LAYING FOUNDATIONS: Efforts to normalise the lives of people living in war zones must take into account their societal needs
NOW that the international campaign against the radical group Islamic State (IS, formerly known as Islamic State of Iraq and the Levant) is under way, there is much talk of military strategy and the methods that may be contemplated and used against the group to contain its advance across the Arab world. While many governments in the region and beyond have come to see IS as an existential threat to their own states and governments, there seems to be less consensus as to what to do and what kind of military pressure ought to be asserted upon it. There has been talk of the use of airstrikes, drones, high-technology weapons and the like to prevent the movement from solidifying into a semblance of an armed force akin to an army, but this approach takes IS to be a military threat, primarily.
The problem with such an approach is that it does not take into account the political economy of radical movements, and how they often thrive and grow in states of crisis and violence in the first place. Here is where we need to remember the facts on the ground: the IS phenomenon is a complex one that has many facets; on the one hand, there is the confounding phenomenon of educated young people from developed countries travelling to Iraq-Syria to get themselves involved in the fighting there. But, it has to be remembered that the movement also has an organic face to it, which emerged out of the chaos and instability in parts of the Arab world itself. We need to remember that for many local Arab supporters and members of IS, the transition to join a radical militant group is not so wide a phenomenal gap in the first place.
IS is not the first radical militant group to appear in that part of the world and even if it is defeated militarily, it may not be the last. For as long as there is no state apparatus that can deliver the necessary services expected of a state — healthcare, education, public security — the conditions remain ripe for radicalism to emerge.
Here, we need to appreciate the prolonged effects of normalised violence and the breakdown of states: for thousands of Iraqis, violence has become a commonplace and routine part of their daily reality for more than a decade. We need to understand that an Iraqi child born in 2000 would have, by now, experienced violence on a regular basis for almost 1½ decades. These are children who have lived in war zones and for whom the spectacle of shootings, bombings, suicide attacks and indiscriminate violence have become normal, daily occurrences, and for whom violence is the new norm. Under such circumstances, it is not difficult to understand how and why so many young people who live in those parts of the world view militancy as a run-of-the-mill alternative to their lives that are already bereft of hope and prospects for the future.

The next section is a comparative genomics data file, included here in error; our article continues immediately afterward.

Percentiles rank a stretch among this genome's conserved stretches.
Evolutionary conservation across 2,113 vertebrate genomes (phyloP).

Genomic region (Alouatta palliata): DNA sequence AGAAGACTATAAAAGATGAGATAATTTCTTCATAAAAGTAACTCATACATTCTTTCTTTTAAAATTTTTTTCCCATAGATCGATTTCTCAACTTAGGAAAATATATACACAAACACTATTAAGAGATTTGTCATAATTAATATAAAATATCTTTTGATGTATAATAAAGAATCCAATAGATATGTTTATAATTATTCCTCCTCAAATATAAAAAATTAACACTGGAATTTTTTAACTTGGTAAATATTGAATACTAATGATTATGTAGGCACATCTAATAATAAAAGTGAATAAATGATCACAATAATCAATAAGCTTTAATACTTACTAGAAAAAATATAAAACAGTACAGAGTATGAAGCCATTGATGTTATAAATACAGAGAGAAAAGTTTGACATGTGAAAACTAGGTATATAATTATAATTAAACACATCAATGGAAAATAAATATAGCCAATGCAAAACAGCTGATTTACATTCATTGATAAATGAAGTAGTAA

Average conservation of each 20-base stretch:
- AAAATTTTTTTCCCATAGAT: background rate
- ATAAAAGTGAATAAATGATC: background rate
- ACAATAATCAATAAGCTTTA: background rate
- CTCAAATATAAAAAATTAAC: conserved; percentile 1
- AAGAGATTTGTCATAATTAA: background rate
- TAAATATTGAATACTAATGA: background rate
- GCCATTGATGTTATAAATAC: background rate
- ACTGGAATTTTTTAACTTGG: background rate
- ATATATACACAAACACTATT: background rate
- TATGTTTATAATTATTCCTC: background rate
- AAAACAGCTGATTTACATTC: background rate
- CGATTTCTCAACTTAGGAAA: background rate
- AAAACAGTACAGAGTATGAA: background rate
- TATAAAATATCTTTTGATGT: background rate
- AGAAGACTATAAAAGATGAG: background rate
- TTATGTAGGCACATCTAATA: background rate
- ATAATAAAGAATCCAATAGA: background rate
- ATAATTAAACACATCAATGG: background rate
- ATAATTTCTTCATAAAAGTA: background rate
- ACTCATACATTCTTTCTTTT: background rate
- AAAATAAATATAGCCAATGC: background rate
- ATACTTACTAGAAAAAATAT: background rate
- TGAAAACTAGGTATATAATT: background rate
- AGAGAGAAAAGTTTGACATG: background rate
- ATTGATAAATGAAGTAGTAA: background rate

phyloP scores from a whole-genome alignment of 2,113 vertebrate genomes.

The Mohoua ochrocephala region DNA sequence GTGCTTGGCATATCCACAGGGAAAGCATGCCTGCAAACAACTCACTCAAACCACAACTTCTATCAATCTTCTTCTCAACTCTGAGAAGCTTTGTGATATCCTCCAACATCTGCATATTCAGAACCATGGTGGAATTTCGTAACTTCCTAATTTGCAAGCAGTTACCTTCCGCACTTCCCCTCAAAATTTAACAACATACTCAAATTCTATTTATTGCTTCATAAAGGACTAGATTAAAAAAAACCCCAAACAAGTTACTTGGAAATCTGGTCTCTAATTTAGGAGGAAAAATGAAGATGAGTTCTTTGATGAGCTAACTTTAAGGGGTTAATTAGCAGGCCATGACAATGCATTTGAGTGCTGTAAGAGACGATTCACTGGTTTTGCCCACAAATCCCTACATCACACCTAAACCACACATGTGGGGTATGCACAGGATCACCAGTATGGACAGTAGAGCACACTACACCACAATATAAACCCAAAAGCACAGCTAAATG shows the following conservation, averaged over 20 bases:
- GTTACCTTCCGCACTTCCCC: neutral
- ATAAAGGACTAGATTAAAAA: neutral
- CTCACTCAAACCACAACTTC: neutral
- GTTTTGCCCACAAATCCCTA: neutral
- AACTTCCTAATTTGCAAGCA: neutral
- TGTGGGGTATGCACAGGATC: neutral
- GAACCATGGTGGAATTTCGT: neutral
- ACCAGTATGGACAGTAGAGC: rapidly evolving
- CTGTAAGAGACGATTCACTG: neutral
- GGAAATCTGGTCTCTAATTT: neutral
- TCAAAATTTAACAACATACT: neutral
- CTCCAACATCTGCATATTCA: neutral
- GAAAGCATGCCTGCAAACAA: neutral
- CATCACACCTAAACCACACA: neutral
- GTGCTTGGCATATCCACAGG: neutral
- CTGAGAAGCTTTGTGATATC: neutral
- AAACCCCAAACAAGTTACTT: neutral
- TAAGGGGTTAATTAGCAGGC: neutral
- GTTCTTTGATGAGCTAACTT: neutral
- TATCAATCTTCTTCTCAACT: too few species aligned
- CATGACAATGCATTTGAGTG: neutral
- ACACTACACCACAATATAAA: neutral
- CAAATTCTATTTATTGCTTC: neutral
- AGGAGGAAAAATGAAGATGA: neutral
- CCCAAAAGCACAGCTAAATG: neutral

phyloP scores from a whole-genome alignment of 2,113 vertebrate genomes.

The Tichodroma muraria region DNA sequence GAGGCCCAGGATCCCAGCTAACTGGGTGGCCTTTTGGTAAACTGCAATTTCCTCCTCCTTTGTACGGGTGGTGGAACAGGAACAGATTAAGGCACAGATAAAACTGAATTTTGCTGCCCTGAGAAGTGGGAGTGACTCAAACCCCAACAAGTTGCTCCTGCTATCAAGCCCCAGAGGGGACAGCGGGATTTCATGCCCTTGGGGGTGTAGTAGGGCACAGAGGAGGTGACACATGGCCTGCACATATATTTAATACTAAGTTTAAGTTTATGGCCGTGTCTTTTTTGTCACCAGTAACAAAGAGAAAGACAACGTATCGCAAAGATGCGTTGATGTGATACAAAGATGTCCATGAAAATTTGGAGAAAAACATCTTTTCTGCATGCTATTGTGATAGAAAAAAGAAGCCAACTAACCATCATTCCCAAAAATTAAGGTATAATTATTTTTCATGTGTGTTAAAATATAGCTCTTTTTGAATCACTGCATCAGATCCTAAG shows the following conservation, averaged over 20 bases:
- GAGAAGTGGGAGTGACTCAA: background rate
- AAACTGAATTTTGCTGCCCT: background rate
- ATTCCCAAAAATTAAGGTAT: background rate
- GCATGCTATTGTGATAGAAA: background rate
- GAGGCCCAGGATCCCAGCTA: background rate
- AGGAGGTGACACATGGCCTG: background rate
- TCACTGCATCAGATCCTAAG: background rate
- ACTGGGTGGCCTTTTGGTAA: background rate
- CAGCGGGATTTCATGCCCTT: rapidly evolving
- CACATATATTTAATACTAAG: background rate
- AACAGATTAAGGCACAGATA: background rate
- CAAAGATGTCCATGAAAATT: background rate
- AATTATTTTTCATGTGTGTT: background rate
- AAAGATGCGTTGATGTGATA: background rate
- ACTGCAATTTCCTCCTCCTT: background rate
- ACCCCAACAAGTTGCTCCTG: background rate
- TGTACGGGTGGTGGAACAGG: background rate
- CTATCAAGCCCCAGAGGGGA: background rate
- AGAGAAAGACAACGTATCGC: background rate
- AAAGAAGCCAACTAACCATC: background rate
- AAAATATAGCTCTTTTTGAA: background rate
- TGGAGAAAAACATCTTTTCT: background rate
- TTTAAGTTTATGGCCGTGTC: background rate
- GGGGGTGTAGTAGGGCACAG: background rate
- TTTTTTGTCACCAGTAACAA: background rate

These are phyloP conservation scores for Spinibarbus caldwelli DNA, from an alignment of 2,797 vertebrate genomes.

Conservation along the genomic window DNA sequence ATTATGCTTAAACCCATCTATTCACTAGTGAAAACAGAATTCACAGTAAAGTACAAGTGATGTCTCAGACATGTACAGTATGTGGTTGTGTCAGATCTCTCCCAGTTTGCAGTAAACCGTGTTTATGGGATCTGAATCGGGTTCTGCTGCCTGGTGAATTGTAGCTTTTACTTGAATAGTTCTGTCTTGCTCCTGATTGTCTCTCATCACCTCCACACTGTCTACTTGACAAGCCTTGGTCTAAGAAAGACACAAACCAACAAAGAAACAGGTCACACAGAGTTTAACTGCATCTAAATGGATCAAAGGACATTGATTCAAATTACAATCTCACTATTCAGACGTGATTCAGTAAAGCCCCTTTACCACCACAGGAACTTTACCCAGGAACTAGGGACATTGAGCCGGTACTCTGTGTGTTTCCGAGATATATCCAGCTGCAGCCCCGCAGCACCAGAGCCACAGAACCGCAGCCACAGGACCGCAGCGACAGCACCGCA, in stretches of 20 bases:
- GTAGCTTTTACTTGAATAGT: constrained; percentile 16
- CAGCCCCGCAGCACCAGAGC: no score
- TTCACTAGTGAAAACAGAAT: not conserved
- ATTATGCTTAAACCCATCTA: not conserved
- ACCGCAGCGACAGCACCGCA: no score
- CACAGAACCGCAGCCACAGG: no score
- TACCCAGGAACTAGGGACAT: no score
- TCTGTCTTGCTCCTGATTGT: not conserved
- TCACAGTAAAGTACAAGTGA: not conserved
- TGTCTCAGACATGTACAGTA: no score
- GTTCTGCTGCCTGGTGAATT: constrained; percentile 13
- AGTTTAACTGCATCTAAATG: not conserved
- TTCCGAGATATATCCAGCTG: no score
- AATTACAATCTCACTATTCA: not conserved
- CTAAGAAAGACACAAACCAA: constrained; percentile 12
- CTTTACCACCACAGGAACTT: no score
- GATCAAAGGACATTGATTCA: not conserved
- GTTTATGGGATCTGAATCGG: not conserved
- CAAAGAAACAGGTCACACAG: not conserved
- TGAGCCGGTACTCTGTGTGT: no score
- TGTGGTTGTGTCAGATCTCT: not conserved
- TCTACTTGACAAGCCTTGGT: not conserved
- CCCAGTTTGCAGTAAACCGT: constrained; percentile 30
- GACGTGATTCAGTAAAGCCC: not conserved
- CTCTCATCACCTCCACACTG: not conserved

We cannot seriously expect young people in places like that to not turn to the gun, as long as the rule of the gun remains the only operative norm in society. Once order has broken down and the state is no longer able to protect its own people, the rule of the gun becomes the most expedient method of establishing any semblance of order in such conflict zones, and this does not only apply to places like Iraq and Syria, but also in other parts of Africa, too.
In my own work on political violence, I have lived in, researched in and worked in such places, where children no longer know what a normal life looks like. In some cases, I have visited conflict zones where something as mundane as going to school is regarded as an extraordinary privilege beyond the grasp of most. We take it as a given that our kids can go to school, study and come home safely every day — yet, do we realise that for the thousands of people the world over, the simple act of going to school, learning a lesson and coming home alive is a gamble that they need to take on a daily basis? Under such circumstances, we cannot seriously entertain the hope that radical groups like IS would simply vanish if they were bombed into submission, for the very act of bombing them merely reproduces and perpetuates the cycle of routine violence that was one of the root causes of radicalism in the first place. Thus, while there is now a campaign to restore “moderation” in the conduct and praxis of politics and governance in the Arab world, we need to begin by laying down the foundations of a normal life for the millions of people who have been displaced, traumatised and robbed of their education over the years.
For most of us who live in countries that have, thankfully, been spared the blight of war, the daily reports we receive of bomb attacks, killings and mass violence in other parts of the world are troubling enough, but try to imagine, if you will, the lives of those who have known nothing but war since their early childhood, and for whom going to school, having a textbook to read and having a teacher to teach you are a luxury beyond their calculations.
For this reason, the campaign to secure and normalise life in Syria and Iraq has to be a comprehensive one that takes into account the political economy of the situation and the societal needs of the people there: what these countries need is not only peace, but in real terms — they need teachers, social workers, doctors and other assorted human resources to restore to them a sense of normality that has been denied for so long. Failure to address these concerns may simply lead us to another military campaign that may succeed on the battlefield, but fail in the hearts and minds of the people themselves.
Article by Farish Noor which appeared in The New Straits Times,
15 September 2014.